38. El Señor Onazol says:

    I know it’s Very Old News at this point… but does anyone remember that the SCO Durham’s “report” had a classified appendix? There were some filings on the public FISC dockets about limited disclosure of information in the classified appendix to members of Congress posted back in 07/13/2023 ( ; But AFAIK no Congress members subsequently made any comments in public about whatever they saw.

    IANAL, much less a CIPA specialist, but it’s not unprecedented for a classified document to be made public (with or without redactions, see e.g. “Nunes memo,” “Schiff memo”) if it’s politically relevant. Like I said, Durham is long gone, but is it too much to ask for some, any information on what Durham is hiding to finally be made public?

  39. DrFunguy says:

    World’s on fire, better put it in the water!
    I think the smokey hazy keeping the grand-kids and I indoors is fallout from fires in the Okanagan that drifted down the Fraser Canyon past Vancouver and up the Salish Sea this weekend. But there are at least nine wildfires on Vancouver Island at present. Farther north in BC the unprecedented burning continues. I was on emergency response last month and listening to the daily sitreps (‘2100 lightening strikes as the past 24hrs; down from over 4000 in the previous…’ numerous fires of hundreds to 1000s of hectares being ‘monitored only’) was sobering indeed.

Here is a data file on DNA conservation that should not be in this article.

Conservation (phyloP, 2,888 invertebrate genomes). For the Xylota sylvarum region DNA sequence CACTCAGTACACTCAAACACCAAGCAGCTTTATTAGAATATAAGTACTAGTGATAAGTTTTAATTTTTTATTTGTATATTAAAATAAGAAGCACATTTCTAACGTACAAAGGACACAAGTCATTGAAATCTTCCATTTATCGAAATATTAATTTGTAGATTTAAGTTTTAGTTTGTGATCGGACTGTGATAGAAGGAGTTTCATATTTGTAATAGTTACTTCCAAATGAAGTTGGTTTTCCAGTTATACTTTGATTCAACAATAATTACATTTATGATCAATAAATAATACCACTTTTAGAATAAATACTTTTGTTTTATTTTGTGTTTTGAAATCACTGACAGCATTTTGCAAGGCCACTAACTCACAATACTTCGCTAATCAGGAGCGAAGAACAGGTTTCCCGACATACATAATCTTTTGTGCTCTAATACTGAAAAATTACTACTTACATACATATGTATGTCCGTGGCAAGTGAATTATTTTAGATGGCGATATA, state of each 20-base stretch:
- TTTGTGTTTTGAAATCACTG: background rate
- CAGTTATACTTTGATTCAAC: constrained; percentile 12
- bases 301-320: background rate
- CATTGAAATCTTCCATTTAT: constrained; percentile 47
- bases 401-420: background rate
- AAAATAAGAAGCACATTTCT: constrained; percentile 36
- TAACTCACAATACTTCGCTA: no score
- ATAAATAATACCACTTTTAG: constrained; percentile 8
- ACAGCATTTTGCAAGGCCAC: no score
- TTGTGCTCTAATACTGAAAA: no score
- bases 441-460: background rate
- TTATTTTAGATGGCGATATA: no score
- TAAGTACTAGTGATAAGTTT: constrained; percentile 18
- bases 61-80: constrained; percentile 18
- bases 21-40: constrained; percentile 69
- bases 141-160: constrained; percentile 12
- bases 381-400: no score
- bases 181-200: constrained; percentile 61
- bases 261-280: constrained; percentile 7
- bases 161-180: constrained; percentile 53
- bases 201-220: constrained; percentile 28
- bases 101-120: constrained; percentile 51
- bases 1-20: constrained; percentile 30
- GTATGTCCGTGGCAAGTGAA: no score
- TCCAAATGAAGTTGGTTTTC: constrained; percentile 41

In 2020 climate modelling for Vancouver Island predicted extreme high (once in 20 year events) temperatures would reach 36 by 2050 and 38 by 2080. In reality we hit 40 in 2021, so we’re clearly in uncharted territory. Its hard to stay positive given the multiple major stressors on contemporary ‘civilization’. My partner and I continually muse on what it will take to mobilize the war-footing, all hands on deck response demanded by the climate crisis. We’re at a loss.
    Meanwhile we do what we can to support adaptation to whats coming. We’re looking at an additional 40,000 gallons of water storage for our nursery to mitigate restrictions on our water license likely coming. Its a major investment for our modest business, but the minimum requirement if we’re to continue. Nearby rivers are at historic lows for this time of year and the salmon need water too.

    P.s. just kidding about ‘put it in the water’, I’m well aware of the crazy flooding in some places. Perhaps the most 2023 of all headlines: ‘Death Valley National Park closed due to flood damage’.
    I’m curious how others cope with climate change dread/fatigue.